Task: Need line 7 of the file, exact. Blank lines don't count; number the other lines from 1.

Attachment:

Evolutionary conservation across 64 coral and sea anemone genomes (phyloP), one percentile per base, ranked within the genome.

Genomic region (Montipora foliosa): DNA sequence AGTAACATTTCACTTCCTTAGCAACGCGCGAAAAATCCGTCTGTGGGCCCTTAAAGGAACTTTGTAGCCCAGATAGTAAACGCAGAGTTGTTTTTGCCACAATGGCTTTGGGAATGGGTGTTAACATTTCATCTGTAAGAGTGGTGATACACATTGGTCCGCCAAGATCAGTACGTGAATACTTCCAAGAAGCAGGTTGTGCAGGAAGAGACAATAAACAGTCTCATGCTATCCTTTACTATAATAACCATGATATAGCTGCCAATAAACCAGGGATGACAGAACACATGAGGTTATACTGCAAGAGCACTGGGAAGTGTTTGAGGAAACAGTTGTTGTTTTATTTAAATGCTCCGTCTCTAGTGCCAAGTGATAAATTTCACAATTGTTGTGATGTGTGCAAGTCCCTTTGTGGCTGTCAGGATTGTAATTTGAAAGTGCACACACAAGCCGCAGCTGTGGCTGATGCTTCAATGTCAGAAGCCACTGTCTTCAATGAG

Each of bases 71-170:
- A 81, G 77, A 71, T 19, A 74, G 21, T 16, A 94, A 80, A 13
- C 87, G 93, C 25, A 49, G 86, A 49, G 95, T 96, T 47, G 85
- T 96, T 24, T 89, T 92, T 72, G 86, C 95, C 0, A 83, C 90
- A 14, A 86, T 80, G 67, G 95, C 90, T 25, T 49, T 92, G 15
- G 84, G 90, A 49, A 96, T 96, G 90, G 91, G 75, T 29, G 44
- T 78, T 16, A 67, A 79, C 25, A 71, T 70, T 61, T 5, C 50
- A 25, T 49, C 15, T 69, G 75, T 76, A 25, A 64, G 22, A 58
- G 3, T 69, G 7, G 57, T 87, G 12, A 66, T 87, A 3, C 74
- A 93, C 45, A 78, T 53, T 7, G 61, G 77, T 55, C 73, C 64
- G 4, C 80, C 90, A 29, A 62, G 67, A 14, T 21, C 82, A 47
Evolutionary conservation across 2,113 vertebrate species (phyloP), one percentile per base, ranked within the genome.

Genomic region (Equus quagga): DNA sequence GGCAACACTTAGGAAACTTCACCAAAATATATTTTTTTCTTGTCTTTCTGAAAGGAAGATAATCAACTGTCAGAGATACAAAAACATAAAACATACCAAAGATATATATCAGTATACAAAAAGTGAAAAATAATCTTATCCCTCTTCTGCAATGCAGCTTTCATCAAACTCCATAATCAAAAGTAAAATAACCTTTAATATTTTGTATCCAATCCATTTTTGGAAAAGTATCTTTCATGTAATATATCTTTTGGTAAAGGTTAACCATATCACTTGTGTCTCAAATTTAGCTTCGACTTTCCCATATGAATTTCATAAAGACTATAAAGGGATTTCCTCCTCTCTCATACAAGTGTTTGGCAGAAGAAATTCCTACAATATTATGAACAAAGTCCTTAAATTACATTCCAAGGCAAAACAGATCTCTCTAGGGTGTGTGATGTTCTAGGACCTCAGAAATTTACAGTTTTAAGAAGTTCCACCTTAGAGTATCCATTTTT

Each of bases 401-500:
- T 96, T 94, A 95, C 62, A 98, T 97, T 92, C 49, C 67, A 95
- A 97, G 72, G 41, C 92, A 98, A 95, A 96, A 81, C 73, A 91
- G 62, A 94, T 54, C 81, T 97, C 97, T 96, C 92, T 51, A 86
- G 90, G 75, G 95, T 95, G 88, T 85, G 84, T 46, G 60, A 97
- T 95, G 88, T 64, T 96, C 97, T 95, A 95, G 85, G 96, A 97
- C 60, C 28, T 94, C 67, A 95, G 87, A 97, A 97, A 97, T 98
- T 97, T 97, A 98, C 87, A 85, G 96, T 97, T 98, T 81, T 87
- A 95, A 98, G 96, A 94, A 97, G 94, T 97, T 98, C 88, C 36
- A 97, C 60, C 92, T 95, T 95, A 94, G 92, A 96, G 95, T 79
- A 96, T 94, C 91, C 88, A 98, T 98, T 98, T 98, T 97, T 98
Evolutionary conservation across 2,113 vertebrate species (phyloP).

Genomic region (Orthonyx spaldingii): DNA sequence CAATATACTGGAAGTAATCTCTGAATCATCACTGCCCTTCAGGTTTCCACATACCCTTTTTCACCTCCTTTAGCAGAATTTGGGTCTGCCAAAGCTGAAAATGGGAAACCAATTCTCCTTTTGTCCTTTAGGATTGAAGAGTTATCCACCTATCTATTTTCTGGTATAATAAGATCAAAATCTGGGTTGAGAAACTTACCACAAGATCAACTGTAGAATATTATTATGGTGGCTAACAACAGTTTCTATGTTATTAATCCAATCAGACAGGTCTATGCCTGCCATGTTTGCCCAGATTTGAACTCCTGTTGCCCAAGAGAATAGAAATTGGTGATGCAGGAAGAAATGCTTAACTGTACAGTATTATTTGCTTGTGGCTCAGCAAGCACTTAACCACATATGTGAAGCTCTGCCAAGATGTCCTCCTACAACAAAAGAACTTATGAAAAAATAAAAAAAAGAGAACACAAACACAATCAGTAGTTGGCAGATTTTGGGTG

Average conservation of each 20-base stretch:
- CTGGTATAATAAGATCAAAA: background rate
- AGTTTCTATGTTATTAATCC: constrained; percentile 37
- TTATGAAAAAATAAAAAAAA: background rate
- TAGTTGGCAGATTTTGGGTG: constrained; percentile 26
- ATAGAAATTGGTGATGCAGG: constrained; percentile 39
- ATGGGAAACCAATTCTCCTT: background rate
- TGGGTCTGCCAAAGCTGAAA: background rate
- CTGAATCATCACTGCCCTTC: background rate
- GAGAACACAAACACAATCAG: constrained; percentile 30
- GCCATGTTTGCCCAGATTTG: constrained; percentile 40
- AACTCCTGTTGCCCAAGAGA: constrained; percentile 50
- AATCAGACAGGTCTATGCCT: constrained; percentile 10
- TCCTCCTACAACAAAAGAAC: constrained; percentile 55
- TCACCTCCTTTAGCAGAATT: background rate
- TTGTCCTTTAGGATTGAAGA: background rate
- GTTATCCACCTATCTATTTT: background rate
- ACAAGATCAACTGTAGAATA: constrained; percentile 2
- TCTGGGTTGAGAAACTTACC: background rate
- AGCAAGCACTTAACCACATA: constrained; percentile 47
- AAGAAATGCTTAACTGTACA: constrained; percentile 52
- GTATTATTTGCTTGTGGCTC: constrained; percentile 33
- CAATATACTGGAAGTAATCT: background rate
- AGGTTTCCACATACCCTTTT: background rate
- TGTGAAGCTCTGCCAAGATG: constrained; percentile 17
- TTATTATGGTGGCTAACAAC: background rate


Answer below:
- A 14, A 86, T 80, G 67, G 95, C 90, T 25, T 49, T 92, G 15